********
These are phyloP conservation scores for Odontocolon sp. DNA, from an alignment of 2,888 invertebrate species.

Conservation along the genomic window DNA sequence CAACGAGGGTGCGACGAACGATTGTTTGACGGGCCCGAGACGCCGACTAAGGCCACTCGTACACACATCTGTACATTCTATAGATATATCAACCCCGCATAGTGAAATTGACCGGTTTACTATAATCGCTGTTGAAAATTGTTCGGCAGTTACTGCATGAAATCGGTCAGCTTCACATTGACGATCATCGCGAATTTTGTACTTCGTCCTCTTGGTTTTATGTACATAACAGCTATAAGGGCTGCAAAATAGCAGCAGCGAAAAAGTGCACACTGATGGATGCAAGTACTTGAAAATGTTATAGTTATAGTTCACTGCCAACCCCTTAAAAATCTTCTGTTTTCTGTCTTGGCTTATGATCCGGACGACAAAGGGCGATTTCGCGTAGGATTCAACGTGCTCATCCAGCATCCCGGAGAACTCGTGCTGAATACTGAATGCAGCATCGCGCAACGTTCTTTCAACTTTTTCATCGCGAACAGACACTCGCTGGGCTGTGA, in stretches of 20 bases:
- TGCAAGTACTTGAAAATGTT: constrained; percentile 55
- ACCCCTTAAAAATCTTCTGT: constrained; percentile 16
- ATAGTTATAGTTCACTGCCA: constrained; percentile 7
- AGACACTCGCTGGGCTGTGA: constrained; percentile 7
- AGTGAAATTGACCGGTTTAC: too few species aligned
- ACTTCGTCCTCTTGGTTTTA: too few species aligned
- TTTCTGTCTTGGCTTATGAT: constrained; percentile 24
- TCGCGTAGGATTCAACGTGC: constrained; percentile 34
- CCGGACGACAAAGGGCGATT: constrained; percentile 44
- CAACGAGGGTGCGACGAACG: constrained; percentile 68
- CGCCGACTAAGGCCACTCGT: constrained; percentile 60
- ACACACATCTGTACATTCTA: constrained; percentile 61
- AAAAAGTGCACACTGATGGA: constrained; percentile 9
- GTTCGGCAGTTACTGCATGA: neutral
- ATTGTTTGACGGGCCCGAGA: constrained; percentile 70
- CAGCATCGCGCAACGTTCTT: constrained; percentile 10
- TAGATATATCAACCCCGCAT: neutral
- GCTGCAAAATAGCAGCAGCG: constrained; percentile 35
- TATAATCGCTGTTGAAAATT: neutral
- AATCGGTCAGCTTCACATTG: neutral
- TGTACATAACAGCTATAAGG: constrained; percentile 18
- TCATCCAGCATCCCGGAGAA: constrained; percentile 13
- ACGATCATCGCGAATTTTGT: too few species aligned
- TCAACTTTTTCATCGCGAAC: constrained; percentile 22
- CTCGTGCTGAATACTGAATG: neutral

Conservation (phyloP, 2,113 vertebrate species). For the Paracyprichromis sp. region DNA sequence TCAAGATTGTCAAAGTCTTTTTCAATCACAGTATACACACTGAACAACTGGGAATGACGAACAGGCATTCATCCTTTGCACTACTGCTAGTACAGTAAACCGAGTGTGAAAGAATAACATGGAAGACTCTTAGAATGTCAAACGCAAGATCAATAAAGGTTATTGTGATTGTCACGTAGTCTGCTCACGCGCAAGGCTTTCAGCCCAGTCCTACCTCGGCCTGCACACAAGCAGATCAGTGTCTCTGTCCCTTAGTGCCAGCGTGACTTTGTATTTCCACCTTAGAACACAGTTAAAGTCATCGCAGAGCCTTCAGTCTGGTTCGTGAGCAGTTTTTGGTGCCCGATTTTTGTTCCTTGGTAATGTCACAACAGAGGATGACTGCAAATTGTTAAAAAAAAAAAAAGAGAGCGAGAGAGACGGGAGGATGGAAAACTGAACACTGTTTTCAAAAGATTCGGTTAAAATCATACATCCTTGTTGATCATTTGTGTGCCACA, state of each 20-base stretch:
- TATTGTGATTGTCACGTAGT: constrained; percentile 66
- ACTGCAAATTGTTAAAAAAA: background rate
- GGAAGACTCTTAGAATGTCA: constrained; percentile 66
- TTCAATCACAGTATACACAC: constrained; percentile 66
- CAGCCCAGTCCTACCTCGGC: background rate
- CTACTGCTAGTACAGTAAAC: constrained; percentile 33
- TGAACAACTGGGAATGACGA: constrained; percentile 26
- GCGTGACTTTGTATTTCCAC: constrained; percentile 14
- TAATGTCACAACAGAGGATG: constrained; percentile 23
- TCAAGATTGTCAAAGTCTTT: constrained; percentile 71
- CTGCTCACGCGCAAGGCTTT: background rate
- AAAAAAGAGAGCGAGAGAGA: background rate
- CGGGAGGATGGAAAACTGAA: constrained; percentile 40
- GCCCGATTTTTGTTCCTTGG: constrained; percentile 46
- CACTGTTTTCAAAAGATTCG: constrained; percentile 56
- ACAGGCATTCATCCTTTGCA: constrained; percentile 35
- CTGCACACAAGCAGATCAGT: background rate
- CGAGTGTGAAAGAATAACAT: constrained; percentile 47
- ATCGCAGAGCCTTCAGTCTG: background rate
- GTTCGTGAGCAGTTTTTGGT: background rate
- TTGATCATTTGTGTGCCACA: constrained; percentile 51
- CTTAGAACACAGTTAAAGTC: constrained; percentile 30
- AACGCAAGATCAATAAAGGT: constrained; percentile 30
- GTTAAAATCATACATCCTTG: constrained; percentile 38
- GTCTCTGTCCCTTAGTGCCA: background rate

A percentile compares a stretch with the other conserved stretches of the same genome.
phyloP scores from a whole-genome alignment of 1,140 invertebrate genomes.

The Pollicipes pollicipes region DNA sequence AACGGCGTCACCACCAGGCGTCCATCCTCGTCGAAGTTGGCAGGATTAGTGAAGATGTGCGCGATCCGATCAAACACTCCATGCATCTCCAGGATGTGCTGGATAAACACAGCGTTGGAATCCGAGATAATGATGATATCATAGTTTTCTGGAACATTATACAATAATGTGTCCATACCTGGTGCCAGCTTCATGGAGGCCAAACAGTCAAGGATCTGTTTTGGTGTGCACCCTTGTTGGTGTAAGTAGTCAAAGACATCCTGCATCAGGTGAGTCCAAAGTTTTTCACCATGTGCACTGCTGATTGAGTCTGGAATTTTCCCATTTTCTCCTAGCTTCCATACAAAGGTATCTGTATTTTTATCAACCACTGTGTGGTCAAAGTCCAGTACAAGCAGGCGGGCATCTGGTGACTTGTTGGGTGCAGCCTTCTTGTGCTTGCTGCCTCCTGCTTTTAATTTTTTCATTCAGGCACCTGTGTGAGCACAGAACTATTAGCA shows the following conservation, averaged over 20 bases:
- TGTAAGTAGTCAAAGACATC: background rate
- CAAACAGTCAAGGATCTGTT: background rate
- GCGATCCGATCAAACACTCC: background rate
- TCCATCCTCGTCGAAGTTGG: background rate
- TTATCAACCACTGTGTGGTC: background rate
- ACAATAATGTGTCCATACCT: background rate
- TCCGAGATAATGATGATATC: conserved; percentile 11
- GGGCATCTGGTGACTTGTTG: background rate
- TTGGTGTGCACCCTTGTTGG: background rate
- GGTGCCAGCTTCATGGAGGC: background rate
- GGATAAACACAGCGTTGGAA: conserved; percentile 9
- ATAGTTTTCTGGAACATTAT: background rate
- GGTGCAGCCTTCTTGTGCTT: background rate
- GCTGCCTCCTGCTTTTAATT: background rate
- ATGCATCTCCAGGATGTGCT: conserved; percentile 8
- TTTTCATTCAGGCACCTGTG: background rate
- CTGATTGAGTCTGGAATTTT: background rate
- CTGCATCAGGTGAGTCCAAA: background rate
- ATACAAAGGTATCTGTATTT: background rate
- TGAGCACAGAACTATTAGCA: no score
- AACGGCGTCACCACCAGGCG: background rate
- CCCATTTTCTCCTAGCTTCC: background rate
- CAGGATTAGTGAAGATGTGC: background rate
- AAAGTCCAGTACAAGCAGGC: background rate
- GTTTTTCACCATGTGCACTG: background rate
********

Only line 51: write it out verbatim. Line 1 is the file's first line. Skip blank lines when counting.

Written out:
- AACGCAAGATCAATAAAGGT: constrained; percentile 30